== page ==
A new study on the evolution of spring mechanics will appear soon in JEB

Michael Rosario (grad student), Jennifer Taylor (former Patek Lab postdoc) and Sheila Patek will be publishing a new paper about the macroevolutionary history and variation of spring mechanics in mantis shrimp.  The paper will be forthcoming in the Journal of Experimental Biology.

Comparative spring mechanics in mantis shrimp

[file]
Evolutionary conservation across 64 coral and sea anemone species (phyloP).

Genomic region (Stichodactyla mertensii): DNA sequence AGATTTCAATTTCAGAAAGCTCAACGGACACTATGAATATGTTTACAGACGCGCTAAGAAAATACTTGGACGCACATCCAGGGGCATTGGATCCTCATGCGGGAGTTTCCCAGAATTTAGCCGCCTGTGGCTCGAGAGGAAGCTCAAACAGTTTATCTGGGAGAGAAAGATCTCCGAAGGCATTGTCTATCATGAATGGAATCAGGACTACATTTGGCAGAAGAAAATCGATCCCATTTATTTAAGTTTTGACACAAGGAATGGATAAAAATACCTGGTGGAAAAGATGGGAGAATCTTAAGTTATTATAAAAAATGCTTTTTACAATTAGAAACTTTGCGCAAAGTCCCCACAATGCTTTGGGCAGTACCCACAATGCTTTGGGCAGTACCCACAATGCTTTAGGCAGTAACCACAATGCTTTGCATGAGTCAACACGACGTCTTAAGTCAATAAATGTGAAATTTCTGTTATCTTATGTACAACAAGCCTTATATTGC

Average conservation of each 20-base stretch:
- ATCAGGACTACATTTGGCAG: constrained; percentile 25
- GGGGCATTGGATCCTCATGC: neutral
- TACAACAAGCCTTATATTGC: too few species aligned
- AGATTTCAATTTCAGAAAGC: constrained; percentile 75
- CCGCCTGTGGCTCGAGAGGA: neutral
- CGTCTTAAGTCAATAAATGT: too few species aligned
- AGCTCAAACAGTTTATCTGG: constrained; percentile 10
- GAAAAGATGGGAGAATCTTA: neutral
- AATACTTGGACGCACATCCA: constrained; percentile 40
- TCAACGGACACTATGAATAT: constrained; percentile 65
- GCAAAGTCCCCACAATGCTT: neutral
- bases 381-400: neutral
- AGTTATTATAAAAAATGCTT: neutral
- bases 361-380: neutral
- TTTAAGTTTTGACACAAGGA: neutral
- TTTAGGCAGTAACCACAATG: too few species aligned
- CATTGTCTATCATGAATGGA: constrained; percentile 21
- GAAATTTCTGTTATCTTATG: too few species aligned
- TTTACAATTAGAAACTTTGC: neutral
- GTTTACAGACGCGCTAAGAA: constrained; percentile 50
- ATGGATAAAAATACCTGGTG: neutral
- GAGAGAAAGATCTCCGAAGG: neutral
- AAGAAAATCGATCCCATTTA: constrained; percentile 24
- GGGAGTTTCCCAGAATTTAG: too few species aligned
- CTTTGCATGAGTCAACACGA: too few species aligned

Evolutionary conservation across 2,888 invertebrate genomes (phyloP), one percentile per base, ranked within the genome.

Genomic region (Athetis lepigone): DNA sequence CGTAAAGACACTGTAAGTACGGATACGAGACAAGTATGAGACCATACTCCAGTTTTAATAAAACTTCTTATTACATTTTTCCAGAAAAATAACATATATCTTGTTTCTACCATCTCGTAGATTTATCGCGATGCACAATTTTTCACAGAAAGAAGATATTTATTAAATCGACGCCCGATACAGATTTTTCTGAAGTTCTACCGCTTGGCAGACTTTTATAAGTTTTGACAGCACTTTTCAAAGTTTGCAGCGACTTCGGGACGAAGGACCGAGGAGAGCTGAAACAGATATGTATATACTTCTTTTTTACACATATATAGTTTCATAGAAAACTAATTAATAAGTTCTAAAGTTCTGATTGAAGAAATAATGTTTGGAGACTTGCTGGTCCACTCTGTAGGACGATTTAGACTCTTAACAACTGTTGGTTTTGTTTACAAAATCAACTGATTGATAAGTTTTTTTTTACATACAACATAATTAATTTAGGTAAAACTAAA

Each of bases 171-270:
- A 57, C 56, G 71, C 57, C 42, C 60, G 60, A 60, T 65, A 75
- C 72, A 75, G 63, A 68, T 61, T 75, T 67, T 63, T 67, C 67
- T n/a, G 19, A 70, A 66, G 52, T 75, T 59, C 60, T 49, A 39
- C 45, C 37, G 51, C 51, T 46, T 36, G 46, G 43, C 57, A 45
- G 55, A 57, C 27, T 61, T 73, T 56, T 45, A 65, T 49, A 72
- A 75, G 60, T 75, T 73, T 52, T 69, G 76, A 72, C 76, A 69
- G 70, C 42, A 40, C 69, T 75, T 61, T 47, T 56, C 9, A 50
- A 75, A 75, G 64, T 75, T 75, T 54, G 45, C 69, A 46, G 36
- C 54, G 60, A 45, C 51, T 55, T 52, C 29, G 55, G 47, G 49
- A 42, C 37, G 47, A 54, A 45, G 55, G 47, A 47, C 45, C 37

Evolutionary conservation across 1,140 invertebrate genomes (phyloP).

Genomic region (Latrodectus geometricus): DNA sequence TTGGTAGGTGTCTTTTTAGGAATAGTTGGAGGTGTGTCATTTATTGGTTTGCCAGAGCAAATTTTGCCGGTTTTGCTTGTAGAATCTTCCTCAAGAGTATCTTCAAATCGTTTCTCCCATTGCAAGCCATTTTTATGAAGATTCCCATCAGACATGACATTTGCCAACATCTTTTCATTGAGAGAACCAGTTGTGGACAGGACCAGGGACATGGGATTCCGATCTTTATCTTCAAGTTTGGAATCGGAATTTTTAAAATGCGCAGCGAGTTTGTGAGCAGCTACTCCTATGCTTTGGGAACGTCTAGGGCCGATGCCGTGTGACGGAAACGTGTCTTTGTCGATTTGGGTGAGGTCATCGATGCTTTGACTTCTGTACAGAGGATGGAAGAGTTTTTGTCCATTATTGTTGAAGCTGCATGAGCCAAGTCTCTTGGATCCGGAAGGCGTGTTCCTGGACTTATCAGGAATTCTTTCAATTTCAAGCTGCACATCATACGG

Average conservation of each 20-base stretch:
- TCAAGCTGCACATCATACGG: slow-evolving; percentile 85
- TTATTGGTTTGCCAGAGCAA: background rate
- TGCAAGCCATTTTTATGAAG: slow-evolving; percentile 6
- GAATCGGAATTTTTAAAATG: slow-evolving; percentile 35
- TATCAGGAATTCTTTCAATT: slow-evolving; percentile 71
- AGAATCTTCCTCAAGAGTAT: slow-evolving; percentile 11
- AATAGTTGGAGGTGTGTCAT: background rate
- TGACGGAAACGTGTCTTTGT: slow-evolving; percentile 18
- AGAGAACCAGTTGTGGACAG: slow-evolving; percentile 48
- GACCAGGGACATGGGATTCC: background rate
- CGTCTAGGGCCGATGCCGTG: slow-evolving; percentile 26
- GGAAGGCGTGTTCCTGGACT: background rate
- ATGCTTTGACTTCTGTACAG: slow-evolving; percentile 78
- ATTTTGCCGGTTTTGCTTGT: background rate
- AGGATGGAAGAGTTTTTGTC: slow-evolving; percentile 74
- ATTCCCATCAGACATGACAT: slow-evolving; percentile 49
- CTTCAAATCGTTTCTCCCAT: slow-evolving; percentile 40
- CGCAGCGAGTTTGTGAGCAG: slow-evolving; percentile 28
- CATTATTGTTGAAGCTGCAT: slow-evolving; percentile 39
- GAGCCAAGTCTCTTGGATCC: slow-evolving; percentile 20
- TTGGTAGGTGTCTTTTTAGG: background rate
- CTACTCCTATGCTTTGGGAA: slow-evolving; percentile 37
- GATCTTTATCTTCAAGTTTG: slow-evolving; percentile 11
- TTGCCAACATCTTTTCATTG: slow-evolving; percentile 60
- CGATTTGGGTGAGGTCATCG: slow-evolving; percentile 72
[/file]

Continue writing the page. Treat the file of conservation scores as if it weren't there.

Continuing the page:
Elastic mechanisms are fundamental to fast and efficient movements.  Mantis shrimp power their fast raptorial appendages using a conserved network of exoskeletal springs, linkages and latches.  Their appendages are fantastically diverse - ranging from spears to hammers.  We measured the spring mechanics of 12 mantis shrimp species from 5 different families exhibiting hammer-shaped, spear-shaped and undifferentiated appendages.  Across species, spring force and work increase with size of the appendage and spring stiffness is not correlated with size.  Species that hammer their prey exhibit significantly greater spring resilience compared to species that impale evasive prey (i.e., “spearers”); mixed statistical results show that species that hammer prey also produce greater work relative to size during spring loading compared to spearers.  Disabling part of the spring mechanism, the “saddle”, significantly decreases spring force and work in three smasher species; cross-species analyses show a greater effect of cutting the saddle on the spring force and stiffness in species without hammers compared to species with hammers.  Overall, the study shows a more potent spring mechanism in the faster and more powerful hammering species compared to spearing species while also highlighting the challenges of reconciling within-species and cross-species mechanical analyses when different processes may be acting at these two different levels of analysis.  The observed mechanical variation in spring mechanics provides insights into the evolutionary history, morphological components and mechanical behavior that were not discernible in prior single-species studies.  The results also suggest that, even with a conserved spring mechanism, spring behavior, potency and component structures can be varied within a clade with implications for the behavioral functions of power-amplified devices.


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